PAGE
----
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  23. Wait time for agents and publishers aside, I don't think any emerging author stands a chance if they don't have control over the pricing of their book. And the only way to control the price is to self publish. With a zillion promotions offering Kindle books free, or for 99 cents, we have to have the flexibility that allows us to be competitive in a market that's becoming more competitive by the day.

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  24. Very true. Publishing is a very competitive market these days, and it pays to be in control of your books.

    Morgan Mandel
    http://facebook.com/morgan.mandel

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  25. Great post, Morgan. I've toyed with the idea of self-publishing. I haven't done it mainly because my children's books would require illustrations. My other reservation is how a potential agent would see my decision. I haven't discounted the idea entirely, but I can't seem to say yes to it either.

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  26. A very timely post. I just self-published my novel a few weeks ago with Create Space, Amazon, etc. It has been a scary and fulfilling journey if that's possible. The process requires a lot of work but in the end; holding my novel in my hands was worth all the 18 hour days. I have found that I must learn to wear many hats (writer, artist, publisher, promotion, etc) but I really love the freedom I have as an Indie author.

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  27. Your experience is excellent to draw from, Morgan, and the comments are fascinating, too.

    I waited 11 years--or rather, I kept banging my head against walls for 11 years--until my eighth novel sold last May. I am very, very happy with the way things turned out. I couldn't be with a more brilliant editor, and all the people I've encountered at my publisher so far seem to be spectacular--it's inspiring to be surrounded by so many experts who are all putting their heads together over my book.

    At the same time, I know that a hefty dose of luck was involved in my winding up here, and also that it's not the right path for everyone. As several commenters noted, time is a huge factor. My book won't be out for 19 months after it was acquired. Plus, there are those 11 years. They weren't wasted--I was learning my craft and the business--but I sure wasn't being read.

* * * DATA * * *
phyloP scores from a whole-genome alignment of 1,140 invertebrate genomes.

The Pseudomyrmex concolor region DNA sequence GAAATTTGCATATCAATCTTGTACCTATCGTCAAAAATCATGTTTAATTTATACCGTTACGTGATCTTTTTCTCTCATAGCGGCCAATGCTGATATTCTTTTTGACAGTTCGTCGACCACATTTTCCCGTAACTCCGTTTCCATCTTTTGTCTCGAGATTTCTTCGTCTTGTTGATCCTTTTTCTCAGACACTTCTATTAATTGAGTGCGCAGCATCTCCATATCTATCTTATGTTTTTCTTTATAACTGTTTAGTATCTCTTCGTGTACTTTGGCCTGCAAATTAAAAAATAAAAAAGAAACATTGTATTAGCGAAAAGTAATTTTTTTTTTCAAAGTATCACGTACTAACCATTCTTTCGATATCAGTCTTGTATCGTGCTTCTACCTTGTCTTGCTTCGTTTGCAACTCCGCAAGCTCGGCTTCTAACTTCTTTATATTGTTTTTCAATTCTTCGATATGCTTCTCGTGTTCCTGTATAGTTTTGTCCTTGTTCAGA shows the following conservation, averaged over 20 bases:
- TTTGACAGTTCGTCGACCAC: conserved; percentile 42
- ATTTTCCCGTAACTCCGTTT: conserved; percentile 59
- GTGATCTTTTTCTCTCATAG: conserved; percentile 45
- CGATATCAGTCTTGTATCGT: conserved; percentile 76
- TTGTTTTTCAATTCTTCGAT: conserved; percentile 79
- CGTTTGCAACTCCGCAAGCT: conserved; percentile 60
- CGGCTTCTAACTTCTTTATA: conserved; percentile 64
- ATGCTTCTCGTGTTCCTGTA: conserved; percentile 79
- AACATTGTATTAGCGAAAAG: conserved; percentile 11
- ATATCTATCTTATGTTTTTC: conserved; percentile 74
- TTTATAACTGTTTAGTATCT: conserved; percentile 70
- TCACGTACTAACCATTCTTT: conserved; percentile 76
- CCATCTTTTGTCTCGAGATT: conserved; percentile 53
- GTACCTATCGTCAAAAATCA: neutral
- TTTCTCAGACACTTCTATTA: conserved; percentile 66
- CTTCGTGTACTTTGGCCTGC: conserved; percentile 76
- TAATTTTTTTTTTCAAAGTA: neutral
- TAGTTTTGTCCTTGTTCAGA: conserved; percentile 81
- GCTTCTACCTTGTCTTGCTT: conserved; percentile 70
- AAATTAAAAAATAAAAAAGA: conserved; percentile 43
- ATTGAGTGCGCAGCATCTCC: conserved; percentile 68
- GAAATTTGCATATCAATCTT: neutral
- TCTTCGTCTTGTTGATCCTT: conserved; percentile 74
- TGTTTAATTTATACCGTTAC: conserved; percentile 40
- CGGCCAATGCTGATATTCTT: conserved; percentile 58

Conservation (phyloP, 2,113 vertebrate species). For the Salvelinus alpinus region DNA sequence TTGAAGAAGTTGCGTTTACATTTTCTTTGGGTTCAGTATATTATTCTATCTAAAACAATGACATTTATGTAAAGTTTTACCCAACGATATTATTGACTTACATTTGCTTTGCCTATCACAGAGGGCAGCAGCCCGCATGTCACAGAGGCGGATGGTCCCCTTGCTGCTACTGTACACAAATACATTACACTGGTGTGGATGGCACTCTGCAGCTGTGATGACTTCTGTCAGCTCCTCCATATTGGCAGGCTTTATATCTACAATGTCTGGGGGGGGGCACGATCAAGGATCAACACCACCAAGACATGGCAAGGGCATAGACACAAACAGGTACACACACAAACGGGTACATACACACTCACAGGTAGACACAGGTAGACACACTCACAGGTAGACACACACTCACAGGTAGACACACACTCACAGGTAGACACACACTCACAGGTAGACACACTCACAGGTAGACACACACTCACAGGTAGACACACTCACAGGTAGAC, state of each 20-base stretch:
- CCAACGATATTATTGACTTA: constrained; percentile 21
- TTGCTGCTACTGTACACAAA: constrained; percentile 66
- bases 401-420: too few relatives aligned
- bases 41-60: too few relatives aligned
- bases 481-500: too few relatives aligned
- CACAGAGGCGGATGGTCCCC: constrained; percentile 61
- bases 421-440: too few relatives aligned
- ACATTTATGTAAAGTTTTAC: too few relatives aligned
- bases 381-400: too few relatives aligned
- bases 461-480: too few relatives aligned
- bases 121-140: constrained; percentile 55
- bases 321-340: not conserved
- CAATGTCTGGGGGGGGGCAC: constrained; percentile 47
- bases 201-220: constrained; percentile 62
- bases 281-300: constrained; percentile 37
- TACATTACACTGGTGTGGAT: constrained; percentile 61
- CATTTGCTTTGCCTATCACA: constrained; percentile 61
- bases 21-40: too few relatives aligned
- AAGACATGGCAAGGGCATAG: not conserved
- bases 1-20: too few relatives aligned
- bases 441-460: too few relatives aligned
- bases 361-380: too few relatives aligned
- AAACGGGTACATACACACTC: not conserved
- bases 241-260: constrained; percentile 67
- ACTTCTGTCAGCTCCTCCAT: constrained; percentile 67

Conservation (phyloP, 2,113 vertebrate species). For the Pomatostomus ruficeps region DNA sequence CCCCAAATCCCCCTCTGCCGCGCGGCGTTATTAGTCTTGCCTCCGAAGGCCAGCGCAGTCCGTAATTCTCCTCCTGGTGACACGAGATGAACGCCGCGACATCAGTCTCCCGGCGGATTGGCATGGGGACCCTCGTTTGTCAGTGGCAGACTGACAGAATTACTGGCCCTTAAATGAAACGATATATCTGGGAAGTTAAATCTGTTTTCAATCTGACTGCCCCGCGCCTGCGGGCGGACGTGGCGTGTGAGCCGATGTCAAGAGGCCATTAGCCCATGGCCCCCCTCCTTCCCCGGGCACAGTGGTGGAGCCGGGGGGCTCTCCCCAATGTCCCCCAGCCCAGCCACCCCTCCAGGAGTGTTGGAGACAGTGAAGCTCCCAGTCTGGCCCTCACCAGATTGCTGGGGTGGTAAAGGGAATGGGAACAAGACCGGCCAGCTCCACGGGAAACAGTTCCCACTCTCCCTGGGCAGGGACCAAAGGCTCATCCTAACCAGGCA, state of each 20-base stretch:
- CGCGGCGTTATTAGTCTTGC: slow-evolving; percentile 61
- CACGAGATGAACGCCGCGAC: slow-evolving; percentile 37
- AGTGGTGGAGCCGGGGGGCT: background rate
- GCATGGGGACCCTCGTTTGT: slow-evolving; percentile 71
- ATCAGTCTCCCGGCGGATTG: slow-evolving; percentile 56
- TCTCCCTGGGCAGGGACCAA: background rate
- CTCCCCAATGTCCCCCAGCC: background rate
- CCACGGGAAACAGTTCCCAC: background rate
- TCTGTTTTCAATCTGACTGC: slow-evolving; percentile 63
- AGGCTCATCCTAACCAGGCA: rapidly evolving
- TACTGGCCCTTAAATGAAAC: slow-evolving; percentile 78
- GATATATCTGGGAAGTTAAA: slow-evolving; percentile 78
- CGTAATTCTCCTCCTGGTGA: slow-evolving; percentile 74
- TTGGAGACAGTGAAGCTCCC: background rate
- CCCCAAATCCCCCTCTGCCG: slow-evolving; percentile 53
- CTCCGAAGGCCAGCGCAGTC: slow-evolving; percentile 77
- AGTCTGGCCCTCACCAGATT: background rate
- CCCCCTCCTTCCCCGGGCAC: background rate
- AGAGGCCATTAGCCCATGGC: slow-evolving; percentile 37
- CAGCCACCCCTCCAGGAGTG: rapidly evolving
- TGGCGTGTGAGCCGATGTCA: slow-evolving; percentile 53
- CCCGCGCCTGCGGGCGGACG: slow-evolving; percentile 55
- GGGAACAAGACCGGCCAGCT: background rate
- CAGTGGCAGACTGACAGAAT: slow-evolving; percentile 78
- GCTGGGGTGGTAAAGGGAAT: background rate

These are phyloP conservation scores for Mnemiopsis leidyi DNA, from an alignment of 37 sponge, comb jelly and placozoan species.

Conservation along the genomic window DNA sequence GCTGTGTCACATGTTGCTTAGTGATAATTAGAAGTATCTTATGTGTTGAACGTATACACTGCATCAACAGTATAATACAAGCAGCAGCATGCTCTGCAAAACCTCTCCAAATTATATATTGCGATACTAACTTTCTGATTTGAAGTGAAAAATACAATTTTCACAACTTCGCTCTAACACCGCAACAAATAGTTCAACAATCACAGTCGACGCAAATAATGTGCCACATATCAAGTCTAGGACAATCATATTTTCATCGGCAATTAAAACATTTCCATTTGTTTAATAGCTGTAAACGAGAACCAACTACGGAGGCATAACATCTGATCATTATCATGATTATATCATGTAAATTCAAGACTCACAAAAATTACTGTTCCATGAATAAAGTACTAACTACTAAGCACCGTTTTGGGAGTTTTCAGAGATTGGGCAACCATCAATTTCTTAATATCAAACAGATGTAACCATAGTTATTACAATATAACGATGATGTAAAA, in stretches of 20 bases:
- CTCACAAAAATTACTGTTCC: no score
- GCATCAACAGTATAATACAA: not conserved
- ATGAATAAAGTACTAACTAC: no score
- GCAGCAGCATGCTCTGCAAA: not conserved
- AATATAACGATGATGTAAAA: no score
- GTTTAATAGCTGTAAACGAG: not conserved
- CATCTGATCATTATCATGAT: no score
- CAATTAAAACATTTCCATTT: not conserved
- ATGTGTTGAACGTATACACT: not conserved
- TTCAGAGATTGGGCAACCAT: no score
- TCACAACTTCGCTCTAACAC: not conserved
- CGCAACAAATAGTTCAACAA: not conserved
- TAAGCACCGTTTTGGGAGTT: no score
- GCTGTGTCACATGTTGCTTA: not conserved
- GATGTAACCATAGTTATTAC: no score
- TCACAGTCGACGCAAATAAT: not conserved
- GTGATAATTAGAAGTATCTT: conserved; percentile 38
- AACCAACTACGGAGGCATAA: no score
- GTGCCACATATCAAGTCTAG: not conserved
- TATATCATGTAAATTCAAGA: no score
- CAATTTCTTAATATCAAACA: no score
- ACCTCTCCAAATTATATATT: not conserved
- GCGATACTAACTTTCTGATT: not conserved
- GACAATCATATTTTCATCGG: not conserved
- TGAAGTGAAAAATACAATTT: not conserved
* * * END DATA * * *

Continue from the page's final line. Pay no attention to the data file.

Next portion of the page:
One thing I worry about with indie publishing is that it can be such a quick fix that some of the benefits of the long slog will be eliminated. We really do get better when people are saying 'no' to our work (presuming we listen). Some of the revisions I went through--even post-sale--were painful enough that I can't imagine taking them on if I hadn't had to. And then my book would be--less than it could be.

    But I do think indie publishing is a great route for people whose work is there and who love having their hands in different parts of the pie. And I certainly like reading many of these books that might still be sitting in the query pile otherwise!

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  28. I saw the writing on the wall for my small press publisher and got the rights back to my three books a year ago. I republished them with CreateSpace with covers I really like (as opposed to what some marketing person liked) and they have been selling well on Kindle and other e-readers. The folks at CreateSpace are fabulous to work with and the royalties just appear every month. Meanwhile the small press has gone under owing me several years of royalties. I am doing mynfourth book with CreateSpace right now.

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  29. It's fascinating to read the varied experiences from the commenters here. What I take from reading them is that it's a good thing authors now have the choice to self-publish or go the traditional route, whether it be with a famous or small publisher.
    Freedom is a good thing!

    Morgan Mandel
    http://morganmandel.blogspot.com

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  30. This post has been very helpful to me. My mom is looking into self publishing a book and she doesn't really know what to do or not to do. This book was just a hobby of hers. She has been working on it for about 3 years now. It's a children's book about a little boy that wants to play in the yard but its raining. When he goes out back he finds all these creatures like a lady bug and a bird that talk to him and teach him a little bit about how the rain helps them. Does this sound like a book to be published? If so, should she go paperback? How do you get it published electronically or on Kindle? Any advice will help. Thanks for the great blog.

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The Blood-Red Pencil is a blog focusing on editing and writing advice. Some of our contributors are editors, some are authors, and some are writing sheep. Yes, sheep.